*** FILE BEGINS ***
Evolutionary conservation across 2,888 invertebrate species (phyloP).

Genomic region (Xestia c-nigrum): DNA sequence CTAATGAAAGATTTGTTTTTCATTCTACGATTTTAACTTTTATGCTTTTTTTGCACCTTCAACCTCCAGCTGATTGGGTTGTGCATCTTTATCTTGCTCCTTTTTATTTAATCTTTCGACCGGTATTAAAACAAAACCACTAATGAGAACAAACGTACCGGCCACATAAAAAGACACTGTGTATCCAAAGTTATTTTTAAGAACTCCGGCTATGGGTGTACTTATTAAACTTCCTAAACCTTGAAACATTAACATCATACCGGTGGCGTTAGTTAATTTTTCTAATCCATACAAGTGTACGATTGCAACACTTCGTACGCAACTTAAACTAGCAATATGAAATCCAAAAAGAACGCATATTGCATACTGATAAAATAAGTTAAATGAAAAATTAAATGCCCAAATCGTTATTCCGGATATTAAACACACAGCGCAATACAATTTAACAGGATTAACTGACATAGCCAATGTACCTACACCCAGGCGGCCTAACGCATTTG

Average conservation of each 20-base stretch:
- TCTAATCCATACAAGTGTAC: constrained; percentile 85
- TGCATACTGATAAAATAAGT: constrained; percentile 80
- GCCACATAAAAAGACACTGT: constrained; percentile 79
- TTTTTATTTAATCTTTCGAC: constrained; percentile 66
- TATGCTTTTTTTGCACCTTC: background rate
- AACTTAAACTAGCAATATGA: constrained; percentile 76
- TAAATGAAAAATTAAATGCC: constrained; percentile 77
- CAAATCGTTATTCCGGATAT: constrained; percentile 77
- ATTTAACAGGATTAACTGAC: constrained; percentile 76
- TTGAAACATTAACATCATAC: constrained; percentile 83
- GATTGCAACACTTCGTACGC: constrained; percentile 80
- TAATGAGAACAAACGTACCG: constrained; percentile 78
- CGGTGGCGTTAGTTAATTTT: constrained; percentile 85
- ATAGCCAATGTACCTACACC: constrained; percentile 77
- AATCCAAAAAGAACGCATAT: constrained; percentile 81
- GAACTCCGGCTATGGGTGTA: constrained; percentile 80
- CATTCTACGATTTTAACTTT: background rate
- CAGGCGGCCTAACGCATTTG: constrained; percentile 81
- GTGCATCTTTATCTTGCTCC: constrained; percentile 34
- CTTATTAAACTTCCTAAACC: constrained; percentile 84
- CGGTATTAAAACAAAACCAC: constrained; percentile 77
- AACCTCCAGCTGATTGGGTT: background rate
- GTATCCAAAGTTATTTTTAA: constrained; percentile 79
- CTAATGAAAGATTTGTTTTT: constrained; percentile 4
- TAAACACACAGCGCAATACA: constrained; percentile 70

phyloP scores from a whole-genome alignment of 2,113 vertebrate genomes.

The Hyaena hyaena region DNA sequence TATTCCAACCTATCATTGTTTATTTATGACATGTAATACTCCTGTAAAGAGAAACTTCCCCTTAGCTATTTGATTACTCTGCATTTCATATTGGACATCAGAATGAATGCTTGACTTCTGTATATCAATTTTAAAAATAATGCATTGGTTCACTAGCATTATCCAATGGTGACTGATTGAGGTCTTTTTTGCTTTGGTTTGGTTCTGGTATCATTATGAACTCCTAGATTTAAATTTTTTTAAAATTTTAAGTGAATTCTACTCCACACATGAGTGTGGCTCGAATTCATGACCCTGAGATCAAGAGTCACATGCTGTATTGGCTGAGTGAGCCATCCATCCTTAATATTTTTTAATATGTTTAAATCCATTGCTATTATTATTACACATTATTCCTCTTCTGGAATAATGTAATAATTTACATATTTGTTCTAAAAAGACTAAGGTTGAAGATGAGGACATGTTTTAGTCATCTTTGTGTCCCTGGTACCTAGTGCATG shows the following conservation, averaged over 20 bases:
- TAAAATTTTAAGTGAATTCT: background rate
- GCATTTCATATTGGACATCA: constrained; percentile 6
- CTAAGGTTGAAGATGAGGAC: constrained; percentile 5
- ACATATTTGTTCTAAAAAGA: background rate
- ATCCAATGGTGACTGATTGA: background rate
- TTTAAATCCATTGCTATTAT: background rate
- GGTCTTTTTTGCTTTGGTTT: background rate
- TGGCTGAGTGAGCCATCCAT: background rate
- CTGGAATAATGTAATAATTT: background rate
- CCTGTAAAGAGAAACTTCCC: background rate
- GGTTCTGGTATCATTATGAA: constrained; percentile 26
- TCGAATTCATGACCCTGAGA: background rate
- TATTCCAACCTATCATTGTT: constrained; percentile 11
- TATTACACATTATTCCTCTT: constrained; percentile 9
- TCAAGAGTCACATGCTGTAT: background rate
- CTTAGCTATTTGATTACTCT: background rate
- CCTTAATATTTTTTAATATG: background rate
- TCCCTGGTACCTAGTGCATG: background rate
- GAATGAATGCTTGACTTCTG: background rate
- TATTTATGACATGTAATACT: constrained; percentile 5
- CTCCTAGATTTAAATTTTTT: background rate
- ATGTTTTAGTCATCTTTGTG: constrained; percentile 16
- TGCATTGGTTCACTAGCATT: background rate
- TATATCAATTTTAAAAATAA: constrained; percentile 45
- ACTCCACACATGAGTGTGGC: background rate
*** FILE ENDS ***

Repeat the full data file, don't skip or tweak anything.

Evolutionary conservation across 2,888 invertebrate species (phyloP).

Genomic region (Xestia c-nigrum): DNA sequence CTAATGAAAGATTTGTTTTTCATTCTACGATTTTAACTTTTATGCTTTTTTTGCACCTTCAACCTCCAGCTGATTGGGTTGTGCATCTTTATCTTGCTCCTTTTTATTTAATCTTTCGACCGGTATTAAAACAAAACCACTAATGAGAACAAACGTACCGGCCACATAAAAAGACACTGTGTATCCAAAGTTATTTTTAAGAACTCCGGCTATGGGTGTACTTATTAAACTTCCTAAACCTTGAAACATTAACATCATACCGGTGGCGTTAGTTAATTTTTCTAATCCATACAAGTGTACGATTGCAACACTTCGTACGCAACTTAAACTAGCAATATGAAATCCAAAAAGAACGCATATTGCATACTGATAAAATAAGTTAAATGAAAAATTAAATGCCCAAATCGTTATTCCGGATATTAAACACACAGCGCAATACAATTTAACAGGATTAACTGACATAGCCAATGTACCTACACCCAGGCGGCCTAACGCATTTG

Average conservation of each 20-base stretch:
- TCTAATCCATACAAGTGTAC: constrained; percentile 85
- TGCATACTGATAAAATAAGT: constrained; percentile 80
- GCCACATAAAAAGACACTGT: constrained; percentile 79
- TTTTTATTTAATCTTTCGAC: constrained; percentile 66
- TATGCTTTTTTTGCACCTTC: background rate
- AACTTAAACTAGCAATATGA: constrained; percentile 76
- TAAATGAAAAATTAAATGCC: constrained; percentile 77
- CAAATCGTTATTCCGGATAT: constrained; percentile 77
- ATTTAACAGGATTAACTGAC: constrained; percentile 76
- TTGAAACATTAACATCATAC: constrained; percentile 83
- GATTGCAACACTTCGTACGC: constrained; percentile 80
- TAATGAGAACAAACGTACCG: constrained; percentile 78
- CGGTGGCGTTAGTTAATTTT: constrained; percentile 85
- ATAGCCAATGTACCTACACC: constrained; percentile 77
- AATCCAAAAAGAACGCATAT: constrained; percentile 81
- GAACTCCGGCTATGGGTGTA: constrained; percentile 80
- CATTCTACGATTTTAACTTT: background rate
- CAGGCGGCCTAACGCATTTG: constrained; percentile 81
- GTGCATCTTTATCTTGCTCC: constrained; percentile 34
- CTTATTAAACTTCCTAAACC: constrained; percentile 84
- CGGTATTAAAACAAAACCAC: constrained; percentile 77
- AACCTCCAGCTGATTGGGTT: background rate
- GTATCCAAAGTTATTTTTAA: constrained; percentile 79
- CTAATGAAAGATTTGTTTTT: constrained; percentile 4
- TAAACACACAGCGCAATACA: constrained; percentile 70

phyloP scores from a whole-genome alignment of 2,113 vertebrate genomes.

The Hyaena hyaena region DNA sequence TATTCCAACCTATCATTGTTTATTTATGACATGTAATACTCCTGTAAAGAGAAACTTCCCCTTAGCTATTTGATTACTCTGCATTTCATATTGGACATCAGAATGAATGCTTGACTTCTGTATATCAATTTTAAAAATAATGCATTGGTTCACTAGCATTATCCAATGGTGACTGATTGAGGTCTTTTTTGCTTTGGTTTGGTTCTGGTATCATTATGAACTCCTAGATTTAAATTTTTTTAAAATTTTAAGTGAATTCTACTCCACACATGAGTGTGGCTCGAATTCATGACCCTGAGATCAAGAGTCACATGCTGTATTGGCTGAGTGAGCCATCCATCCTTAATATTTTTTAATATGTTTAAATCCATTGCTATTATTATTACACATTATTCCTCTTCTGGAATAATGTAATAATTTACATATTTGTTCTAAAAAGACTAAGGTTGAAGATGAGGACATGTTTTAGTCATCTTTGTGTCCCTGGTACCTAGTGCATG shows the following conservation, averaged over 20 bases:
- TAAAATTTTAAGTGAATTCT: background rate
- GCATTTCATATTGGACATCA: constrained; percentile 6
- CTAAGGTTGAAGATGAGGAC: constrained; percentile 5
- ACATATTTGTTCTAAAAAGA: background rate
- ATCCAATGGTGACTGATTGA: background rate
- TTTAAATCCATTGCTATTAT: background rate
- GGTCTTTTTTGCTTTGGTTT: background rate
- TGGCTGAGTGAGCCATCCAT: background rate
- CTGGAATAATGTAATAATTT: background rate
- CCTGTAAAGAGAAACTTCCC: background rate
- GGTTCTGGTATCATTATGAA: constrained; percentile 26
- TCGAATTCATGACCCTGAGA: background rate
- TATTCCAACCTATCATTGTT: constrained; percentile 11
- TATTACACATTATTCCTCTT: constrained; percentile 9
- TCAAGAGTCACATGCTGTAT: background rate
- CTTAGCTATTTGATTACTCT: background rate
- CCTTAATATTTTTTAATATG: background rate
- TCCCTGGTACCTAGTGCATG: background rate
- GAATGAATGCTTGACTTCTG: background rate
- TATTTATGACATGTAATACT: constrained; percentile 5
- CTCCTAGATTTAAATTTTTT: background rate
- ATGTTTTAGTCATCTTTGTG: constrained; percentile 16
- TGCATTGGTTCACTAGCATT: background rate
- TATATCAATTTTAAAAATAA: constrained; percentile 45
- ACTCCACACATGAGTGTGGC: background rate